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Stephen Jensen

At 56, This Construction Superintendent Earned A College Degree – Why He Says It Was Worth It

Stephen Jensen ‘19SCE isn’t your typical new college graduate. He’s 56 years old, with a longstanding and successful career as project superintendent for a Massachusetts construction company and two grown children who’ve both already achieved a college degree themselves. Some might wonder why he’d even bother going back to school at all. But Jensen says it’s been a worthwhile journey that paid off in some surprising ways even before he walked the stage at graduation on May 19.

“It’s been 10 or 11 years since I started at SCE [Providence College School of Continuing Education]. I decided to go for a degree in business administration because my managers were starting to get younger, and I felt like I needed to learn new things too, to keep up,” Jensen recalls. “I remember telling [SCE Assistant Dean Anne Nagle] at the beginning, ‘I can only take maybe one class at a time, I build for a living and I’m traveling all over the place.’ And she said, ‘Well, you can be 55 with a degree or 55 without a degree. It’s your choice.’ And that was it, I was all in.”

Although the road to a degree was a long one for Jensen, he says the benefits of going back to school were almost immediate.

“My salary has doubled since I started going to PC, and I know part of the reason is because the knowledge I’ve gained there over the years has made me a more effective manager.”

Jensen says that although he was thrilled to find he was building new management skills so quickly, he also found he was growing in other, more surprising ways – ways that reshaped how he thought about himself.

“One of the things that surprised me was how good I was at English,” he said. “I always thought my strength was only in math, but I’ve discovered that I love literature. Marcia Harrop and Barbara Sillman were some of my favorite professors and I was really surprised when I got As in those classes. It’s something that I always thought I’d be failing and it’s just kind of unexpected, you know, this construction guy reading Shakespeare.”

But the triumphs were not without some challenges, of course.

“One of the most challenging things about going to college as an adult is raising a family at the same time and having a full time job,” Jensen says. “A lot of people at SCE that I’ve met have the same challenge. After having a hard day at work, sometimes you just don’t want to go and you want to give up. But I never did.”

Jensen attributes that to the support of Jennifer Andrews, his academic adviser at SCE, as well as his involvement with SCE’s Student Success Program and the uniquely supportive environment of the PC campus as a whole.

“I’ve found that at PC you’re all equal, whether you’re an adult student, an undergrad student, a professor, a security guard, or Joe in the bookstore. In your job you’re not always equal. Even when you’re right, people with status can make you feel inferior. PC isn’t like that. They make you part of the family. After 10 years I know the names of people all over campus, we’re all on the same level, working together and helping each other out, and I think that makes a big difference,” he says.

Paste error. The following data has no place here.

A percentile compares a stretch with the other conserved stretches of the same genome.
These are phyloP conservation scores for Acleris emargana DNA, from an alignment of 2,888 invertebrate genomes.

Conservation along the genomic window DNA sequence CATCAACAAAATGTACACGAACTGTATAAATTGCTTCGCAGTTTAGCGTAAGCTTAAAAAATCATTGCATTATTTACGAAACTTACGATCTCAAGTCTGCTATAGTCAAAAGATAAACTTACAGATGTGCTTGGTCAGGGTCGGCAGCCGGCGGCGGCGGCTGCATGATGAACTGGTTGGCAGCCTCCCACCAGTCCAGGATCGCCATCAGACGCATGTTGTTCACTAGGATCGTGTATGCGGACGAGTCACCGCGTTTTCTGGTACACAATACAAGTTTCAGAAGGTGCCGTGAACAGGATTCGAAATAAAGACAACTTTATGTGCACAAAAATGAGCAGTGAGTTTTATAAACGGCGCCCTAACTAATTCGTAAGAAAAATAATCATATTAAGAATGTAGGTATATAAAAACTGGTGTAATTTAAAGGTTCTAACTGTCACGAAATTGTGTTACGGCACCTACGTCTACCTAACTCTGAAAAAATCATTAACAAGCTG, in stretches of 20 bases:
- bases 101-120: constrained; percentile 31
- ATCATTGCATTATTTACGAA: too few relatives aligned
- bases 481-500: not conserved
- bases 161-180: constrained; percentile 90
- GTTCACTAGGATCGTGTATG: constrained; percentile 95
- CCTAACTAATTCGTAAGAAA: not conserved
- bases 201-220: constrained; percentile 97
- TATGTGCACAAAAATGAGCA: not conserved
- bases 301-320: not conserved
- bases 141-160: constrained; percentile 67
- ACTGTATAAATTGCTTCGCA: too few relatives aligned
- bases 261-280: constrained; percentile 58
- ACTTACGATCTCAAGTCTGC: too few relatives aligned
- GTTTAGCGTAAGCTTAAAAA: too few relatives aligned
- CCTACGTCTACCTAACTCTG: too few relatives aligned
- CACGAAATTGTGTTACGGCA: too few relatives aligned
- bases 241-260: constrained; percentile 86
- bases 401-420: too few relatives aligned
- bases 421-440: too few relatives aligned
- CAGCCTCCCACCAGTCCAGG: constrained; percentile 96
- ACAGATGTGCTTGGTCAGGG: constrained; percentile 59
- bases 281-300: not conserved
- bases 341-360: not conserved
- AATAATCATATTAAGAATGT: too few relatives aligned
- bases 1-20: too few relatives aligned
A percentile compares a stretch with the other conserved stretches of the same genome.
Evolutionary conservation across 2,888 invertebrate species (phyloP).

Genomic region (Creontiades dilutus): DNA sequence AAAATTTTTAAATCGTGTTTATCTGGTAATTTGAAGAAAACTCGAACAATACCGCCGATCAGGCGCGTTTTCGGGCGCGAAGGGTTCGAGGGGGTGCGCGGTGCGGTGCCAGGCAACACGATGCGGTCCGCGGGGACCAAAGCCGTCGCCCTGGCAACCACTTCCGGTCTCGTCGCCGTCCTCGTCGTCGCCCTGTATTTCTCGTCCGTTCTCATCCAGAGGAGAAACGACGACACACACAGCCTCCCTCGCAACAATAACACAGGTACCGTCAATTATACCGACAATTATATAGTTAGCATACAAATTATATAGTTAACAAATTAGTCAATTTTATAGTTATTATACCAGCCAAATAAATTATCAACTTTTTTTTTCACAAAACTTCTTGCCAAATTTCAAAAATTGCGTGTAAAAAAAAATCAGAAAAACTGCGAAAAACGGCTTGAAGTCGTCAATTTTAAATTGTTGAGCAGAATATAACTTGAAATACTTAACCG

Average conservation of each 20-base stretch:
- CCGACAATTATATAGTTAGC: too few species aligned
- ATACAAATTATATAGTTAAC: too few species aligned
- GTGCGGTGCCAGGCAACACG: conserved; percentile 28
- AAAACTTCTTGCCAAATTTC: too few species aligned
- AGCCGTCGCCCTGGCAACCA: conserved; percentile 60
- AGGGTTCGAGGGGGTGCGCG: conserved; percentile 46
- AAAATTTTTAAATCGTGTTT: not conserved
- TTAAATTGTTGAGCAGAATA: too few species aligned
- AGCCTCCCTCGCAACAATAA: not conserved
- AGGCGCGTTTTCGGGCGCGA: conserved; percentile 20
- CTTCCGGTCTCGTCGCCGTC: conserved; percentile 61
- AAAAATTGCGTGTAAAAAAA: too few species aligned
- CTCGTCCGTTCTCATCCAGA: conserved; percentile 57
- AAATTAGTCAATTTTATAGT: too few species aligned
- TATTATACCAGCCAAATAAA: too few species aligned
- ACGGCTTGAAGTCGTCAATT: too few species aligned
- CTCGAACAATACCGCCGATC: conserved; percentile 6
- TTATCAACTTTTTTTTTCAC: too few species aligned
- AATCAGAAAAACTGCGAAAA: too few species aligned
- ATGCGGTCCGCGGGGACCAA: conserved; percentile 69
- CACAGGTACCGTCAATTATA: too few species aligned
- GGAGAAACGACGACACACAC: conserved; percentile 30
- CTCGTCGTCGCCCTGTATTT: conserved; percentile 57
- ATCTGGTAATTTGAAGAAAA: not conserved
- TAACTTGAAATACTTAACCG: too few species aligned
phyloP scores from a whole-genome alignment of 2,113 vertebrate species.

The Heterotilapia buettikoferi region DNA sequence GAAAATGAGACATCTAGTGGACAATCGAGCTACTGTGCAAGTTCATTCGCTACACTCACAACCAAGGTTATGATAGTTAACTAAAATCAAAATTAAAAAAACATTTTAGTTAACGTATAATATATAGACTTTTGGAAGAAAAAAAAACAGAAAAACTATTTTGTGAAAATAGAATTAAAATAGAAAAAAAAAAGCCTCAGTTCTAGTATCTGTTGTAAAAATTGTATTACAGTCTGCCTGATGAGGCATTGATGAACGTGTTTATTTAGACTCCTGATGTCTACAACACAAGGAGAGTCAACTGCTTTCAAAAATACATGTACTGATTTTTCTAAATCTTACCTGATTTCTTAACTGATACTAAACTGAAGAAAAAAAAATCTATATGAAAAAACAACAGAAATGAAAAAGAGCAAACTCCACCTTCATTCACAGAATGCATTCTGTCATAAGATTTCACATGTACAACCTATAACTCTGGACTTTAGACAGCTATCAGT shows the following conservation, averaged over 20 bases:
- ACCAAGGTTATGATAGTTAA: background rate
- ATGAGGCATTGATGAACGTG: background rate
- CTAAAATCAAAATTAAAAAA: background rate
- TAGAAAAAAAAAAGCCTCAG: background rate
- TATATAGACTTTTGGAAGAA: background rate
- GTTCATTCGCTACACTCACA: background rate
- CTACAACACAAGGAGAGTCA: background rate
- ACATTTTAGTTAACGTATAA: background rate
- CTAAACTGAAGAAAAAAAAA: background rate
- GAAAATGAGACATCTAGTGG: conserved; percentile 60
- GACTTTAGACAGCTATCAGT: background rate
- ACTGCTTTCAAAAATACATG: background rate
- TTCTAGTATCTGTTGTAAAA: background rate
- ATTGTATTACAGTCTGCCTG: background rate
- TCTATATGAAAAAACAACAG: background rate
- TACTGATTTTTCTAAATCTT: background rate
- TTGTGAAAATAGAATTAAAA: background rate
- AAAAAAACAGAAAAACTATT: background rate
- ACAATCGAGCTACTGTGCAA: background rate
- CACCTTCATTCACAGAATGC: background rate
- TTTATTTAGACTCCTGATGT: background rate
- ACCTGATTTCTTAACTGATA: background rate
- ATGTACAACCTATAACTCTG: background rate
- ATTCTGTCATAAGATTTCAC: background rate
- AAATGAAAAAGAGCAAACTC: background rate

Jensen recalls several incidents throughout his time at PC that he says illustrate the special and supportive atmosphere that helped him to complete his studies.

There was the time he was walking across campus fully outfitted to play Santa at SCE’s annual Christmas Party, when a young undergraduate ran out of his dorm to say hello to “Santa.” When Jensen shared that he’d actually never done anything like that before and was feeling nervous, the young man said “Ah, you’ll do fine!” and walked him the rest of the way to the party.

Then there was one of the few times he needed some tutoring help.

“I had a tutor named Ashley who was an undergrad freshman and she taught me how to get through Logic, which I was struggling in. She really taught me how to approach that class, and I got an A. I was so thankful for that,” he says.

On another occasion, it was Jensen who offered the support.

“SCE has this event, An Evening in Friartown, where people interested in becoming a student can come and tour the campus and find out more about the school. I was walking a group around and talking with them about what it was like to go back to school there. Some of the people that ended up enrolling said they went because of what I said that night. One guy who lived right in the area said he’d walked by campus a bunch of times before and couldn’t believe he was a student now,” Jensen says. “So it wasn’t just the classroom learning, it was experiences like that at SCE that made me feel like I had a greater calling, like I was part of something, that I could do it.”

Now, with a degree under his belt and the chapter of his life spent at SCE coming to a close, he’s already dreaming about what he can accomplish next, combining the skills he’s gained with his degree with the passion he has for construction work.

“I’m thinking about opening my own business someday – that would be my dream,” he says. “I could stay at my job for the rest of my life and be fine, but there’s something inside me that wants something more. I’ve always wanted to own a business renovating buildings in Newport, ever since I was a kid. So I’m thinking about maybe one day opening up a business down there. I probably wouldn’t have thought that was possible before. But Providence College has given me the confidence to know that I can.”

Related Resources
SCE Degree Programs
How PC Makes it Possible for Adults to Go Back to School

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